Pressure to conserve energy in commercial buildings is increasing in order to meet nationwide greenhouse gas reduction targets. In the commercial building sector, multi-tenant buildings are common, where offices often receive yearly electricity bills based on their occupied floor area and not actual electricity consumption. This results in diffused responsibility for electricity consumption and little to no usage feedback or incentive to conserve energy. In this study, two office towers in Eastern Ontario installed submeters to accurately bill tenants for their electricity use. One year of tenant plug and light electricity use gives insights into and valuable high-resolution data for office electricity use across 32 submetered commercial building floors. Results find that commercial tenant electricity use, between tenants, is highly variable; that tenant controlled plug and light loads are lower than ASHRAE design values; and, that tenant plug loads are not fully shut off at night. Electricity use feedback is also assessed anecdotally for its impact on tenant energy use behaviour. The ideal level of submetering is discussed for the purpose of providing useful electricity use feedback to tenants.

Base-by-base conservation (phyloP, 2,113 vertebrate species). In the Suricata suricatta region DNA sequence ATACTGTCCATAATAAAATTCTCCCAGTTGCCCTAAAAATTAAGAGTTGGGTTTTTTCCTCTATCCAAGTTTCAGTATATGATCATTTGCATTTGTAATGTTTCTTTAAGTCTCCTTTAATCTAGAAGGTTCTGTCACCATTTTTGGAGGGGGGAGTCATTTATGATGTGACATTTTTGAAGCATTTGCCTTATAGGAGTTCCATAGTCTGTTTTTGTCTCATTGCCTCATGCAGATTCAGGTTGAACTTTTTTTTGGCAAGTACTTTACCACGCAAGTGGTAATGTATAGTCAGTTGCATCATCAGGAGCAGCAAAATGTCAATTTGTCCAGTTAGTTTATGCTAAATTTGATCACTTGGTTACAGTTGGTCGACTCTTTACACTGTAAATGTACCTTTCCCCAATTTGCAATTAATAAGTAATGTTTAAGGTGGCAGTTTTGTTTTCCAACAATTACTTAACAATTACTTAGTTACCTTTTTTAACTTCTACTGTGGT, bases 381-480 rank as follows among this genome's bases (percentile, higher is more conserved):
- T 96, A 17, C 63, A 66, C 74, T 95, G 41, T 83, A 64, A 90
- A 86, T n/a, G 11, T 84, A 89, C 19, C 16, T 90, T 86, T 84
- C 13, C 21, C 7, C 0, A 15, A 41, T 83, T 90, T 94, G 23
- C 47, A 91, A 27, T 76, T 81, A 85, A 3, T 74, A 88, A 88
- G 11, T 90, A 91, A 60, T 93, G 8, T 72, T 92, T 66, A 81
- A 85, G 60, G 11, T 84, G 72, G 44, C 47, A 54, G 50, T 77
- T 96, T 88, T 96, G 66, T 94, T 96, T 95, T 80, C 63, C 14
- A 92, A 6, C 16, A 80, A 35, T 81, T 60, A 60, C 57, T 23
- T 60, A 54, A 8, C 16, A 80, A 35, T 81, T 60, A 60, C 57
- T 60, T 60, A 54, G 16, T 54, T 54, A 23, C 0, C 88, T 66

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Keywords Commercial building, Electricity consumption, Light load, Multi-tenant, Office, Plug load, Submetering
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Journal Energy and Buildings
Bennet, I.E. (Isis E.), & O'Brien, W. (2017). Office building plug and light loads: Comparison of a multi-tenant office tower to conventional assumptions. Energy and Buildings, 153, 461–475. doi:10.1016/j.enbuild.2017.08.050